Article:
Canada’s climate action plan is one of the least ambitious among the world’s leading industrial countries, and none of the seven countries are anywhere near the strategies they would need to hit a 1.5°C target for average global warming, according to a Climate Action Network-France report released on the eve of the annual G7 meeting.
“The report card says Canada’s current policies are consistent with global warming exceeding 4.0°C compared to pre-industrial levels, more than twice the stated goal of the Paris Agreement of staying as close to 1.5°C as possible,” The Canadian Press reports , in a story republished by Global News. “The United States and Japan are also both in the 4.0°C category, while the other four G7 members—France, Italy, Germany, and the United Kingdom—have policies consistent with more than 3.0°C in warming.”
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The CAN-I report “applauds Canada’s plan to eliminate coal as a source of electricity by 2030, the national price on pollution, and the goal to stop selling combustion engine cars by 2040,” CP states. “But it says all of the government plans ‘remain insufficient to meet Canada’s targets and the Paris Agreement’.”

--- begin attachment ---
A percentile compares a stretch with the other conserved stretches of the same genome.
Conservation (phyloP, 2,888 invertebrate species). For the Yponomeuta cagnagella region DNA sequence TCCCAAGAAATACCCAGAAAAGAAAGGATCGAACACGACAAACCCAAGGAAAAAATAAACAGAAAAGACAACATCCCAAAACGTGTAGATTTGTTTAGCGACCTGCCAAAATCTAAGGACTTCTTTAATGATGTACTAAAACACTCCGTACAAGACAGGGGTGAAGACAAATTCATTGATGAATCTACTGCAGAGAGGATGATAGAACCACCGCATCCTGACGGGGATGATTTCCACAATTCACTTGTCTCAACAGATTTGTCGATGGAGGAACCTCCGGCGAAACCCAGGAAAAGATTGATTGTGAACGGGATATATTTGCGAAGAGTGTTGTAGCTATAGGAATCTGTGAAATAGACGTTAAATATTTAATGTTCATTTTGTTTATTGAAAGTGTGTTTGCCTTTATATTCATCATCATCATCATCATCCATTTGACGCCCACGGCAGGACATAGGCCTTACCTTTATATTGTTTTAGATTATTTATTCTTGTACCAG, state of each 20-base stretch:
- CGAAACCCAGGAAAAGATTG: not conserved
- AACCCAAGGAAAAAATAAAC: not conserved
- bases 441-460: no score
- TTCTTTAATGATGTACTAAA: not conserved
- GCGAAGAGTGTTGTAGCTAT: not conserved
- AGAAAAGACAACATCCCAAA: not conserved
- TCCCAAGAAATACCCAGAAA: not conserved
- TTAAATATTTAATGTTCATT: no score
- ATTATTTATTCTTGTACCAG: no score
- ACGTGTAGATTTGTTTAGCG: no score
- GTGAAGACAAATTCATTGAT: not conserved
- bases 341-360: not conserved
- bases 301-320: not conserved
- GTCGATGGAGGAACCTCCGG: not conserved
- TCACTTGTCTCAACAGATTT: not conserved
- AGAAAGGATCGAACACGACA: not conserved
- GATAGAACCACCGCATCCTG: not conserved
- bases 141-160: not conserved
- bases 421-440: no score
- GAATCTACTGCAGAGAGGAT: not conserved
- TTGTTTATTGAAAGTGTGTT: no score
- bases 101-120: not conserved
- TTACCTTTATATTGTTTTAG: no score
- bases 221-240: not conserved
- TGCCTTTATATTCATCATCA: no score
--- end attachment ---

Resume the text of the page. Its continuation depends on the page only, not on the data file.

“It’s depressing,” said Climate Action Network-Canada Executive Director Catherine Abreu. “The richest countries in the world are delivering the poorest performance, and some of the smallest and poorest are leading the way.”
Noting  that the G7 represent 60% of global net wealth and nearly 50% of global GDP, the We Mean Business Coalition issued a statement urging the seven countries to “set a clear pathway for a just transition to net-zero GHG emissions by 2050,” speed up their carbon reduction commitments under the Paris Agreement, and “give business regulatory certainty by backing these national plans and targets with ambitious sectoral goals and policies” driving toward a net-zero carbon economy.
“This ambition is good for business,” We Mean Business states. “Companies that have set Paris-aligned emission reduction targets report improved brand reputation, increased investor confidence, accelerated innovation, and competitive advantage in the marketplace. However, the private sector cannot do it alone. Investing in and building the zero-carbon economy at the necessary pace and scale requires clear, ambitious government policies.”